As brain injury lawyers in Cleveland, Ohio, who have decades of experience, we know that such injuries have many causes. These include, but are not limited to:

The symptoms of brain injuries are also numerous and include headaches, dizziness, nausea, mental confusion, poor balance, loss of muscle control, memory loss, seizures and tremors. In the worst cases, victims suffer paralysis, coma or even death. Often, even when the triggering even appeared to be minor, brain injury symptoms persist for months or years. Victims then find it difficult to return to their jobs and live in pain while struggling physically, financially and mentally.

When the incident that leaves a person with a brain injury can be blamed on the negligence, recklessness or intent of someone else, the victim can file an insurance claim or civil lawsuit. Receiving a settlement or securing a jury award can go a long way toward helping a brain injury victim recover financially from having to pay doctors’ bills, go through therapy, spend time out of work or deal with a permanent disability.

Each case will be different, of course. Filing a workers’ compensation claim differs greatly from suing an attacker for what is legally termed an intentional tort. One thing that will be true each time is that the plaintiff — the person who suffered the brain injury — must show the following three things:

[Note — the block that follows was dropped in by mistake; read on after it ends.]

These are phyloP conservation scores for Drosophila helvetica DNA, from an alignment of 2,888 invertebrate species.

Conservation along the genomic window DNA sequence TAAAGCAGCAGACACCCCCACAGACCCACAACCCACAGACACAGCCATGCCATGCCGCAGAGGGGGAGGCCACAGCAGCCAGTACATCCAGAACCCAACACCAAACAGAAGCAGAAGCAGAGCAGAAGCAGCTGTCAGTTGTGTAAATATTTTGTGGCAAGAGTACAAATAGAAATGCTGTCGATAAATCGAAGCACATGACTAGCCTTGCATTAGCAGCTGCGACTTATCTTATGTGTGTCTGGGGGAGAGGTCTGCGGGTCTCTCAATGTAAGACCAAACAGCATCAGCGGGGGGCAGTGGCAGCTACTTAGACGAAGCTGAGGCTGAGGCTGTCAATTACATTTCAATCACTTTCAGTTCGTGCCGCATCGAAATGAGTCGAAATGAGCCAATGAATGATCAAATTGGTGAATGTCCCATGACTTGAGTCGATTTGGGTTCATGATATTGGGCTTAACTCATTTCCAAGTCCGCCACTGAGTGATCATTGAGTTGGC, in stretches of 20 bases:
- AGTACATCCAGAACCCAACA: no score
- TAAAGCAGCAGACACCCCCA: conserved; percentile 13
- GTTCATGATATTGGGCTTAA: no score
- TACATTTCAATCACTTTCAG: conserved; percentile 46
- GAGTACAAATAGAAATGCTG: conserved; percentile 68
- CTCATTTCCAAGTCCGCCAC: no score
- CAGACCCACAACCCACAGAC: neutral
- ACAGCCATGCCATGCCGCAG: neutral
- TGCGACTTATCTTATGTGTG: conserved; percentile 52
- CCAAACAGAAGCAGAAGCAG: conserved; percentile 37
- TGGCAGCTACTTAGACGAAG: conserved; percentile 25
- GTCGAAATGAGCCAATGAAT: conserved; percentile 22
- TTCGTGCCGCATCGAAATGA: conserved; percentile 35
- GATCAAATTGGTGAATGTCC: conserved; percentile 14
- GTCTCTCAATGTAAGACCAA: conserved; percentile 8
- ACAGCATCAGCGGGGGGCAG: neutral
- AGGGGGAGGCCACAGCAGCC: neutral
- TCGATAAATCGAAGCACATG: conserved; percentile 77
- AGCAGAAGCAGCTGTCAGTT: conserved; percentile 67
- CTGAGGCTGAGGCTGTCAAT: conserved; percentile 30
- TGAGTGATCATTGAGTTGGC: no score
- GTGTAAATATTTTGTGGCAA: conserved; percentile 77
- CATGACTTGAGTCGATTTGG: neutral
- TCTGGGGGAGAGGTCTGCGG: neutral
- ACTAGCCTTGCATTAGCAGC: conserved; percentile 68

• A brain injury occurred, which generally requires hospital and ER records, as well as notes from therapists;
  • The brain injury produced symptoms that required medical treatment and, in some, way interfered with the victim’s ability to live his or her accustomed life, which usually requires an official statement from the victim and testimony from the victim’s friends and family members; and
  • The individual or company named as the defendant/responsible party did something that led to the injury.

Evidence of negligence, reckless or intent can come from police reports, regulatory reviews, witness testimony, expert analyses and interviews with the defendant that are conducted under oath.

Partnering with a caring and dedicated Cleveland brain injury lawyer will help the victim prepare all the proper paperwork, deal with the defendant’s legal representatives, and collect, organize and present necessary evidence.

It is important to understand that a spouse, adult child, close relative or legally designated executor can act on the behalf of a brain injury victim who is cannot do things like read and sign contracts or speak in court. Ensuring that the brain injury victim is represented only by individuals who will act in his or her best interest is something else an ethical plaintiff’s attorney will strive to ensure.

If you believe you have grounds for filing a brain injury insurance claim or lawsuit in Cleveland, Ohio, consider reaching out to Agee Clymer Michell & Portman. Our lawyers offer free consultations to potential clients, and they can visit you if your health or other considerations make coming into our offices impractical.

Call us at (800) 678-3318 to schedule an appointment, or connect with us online by filling out this contact form.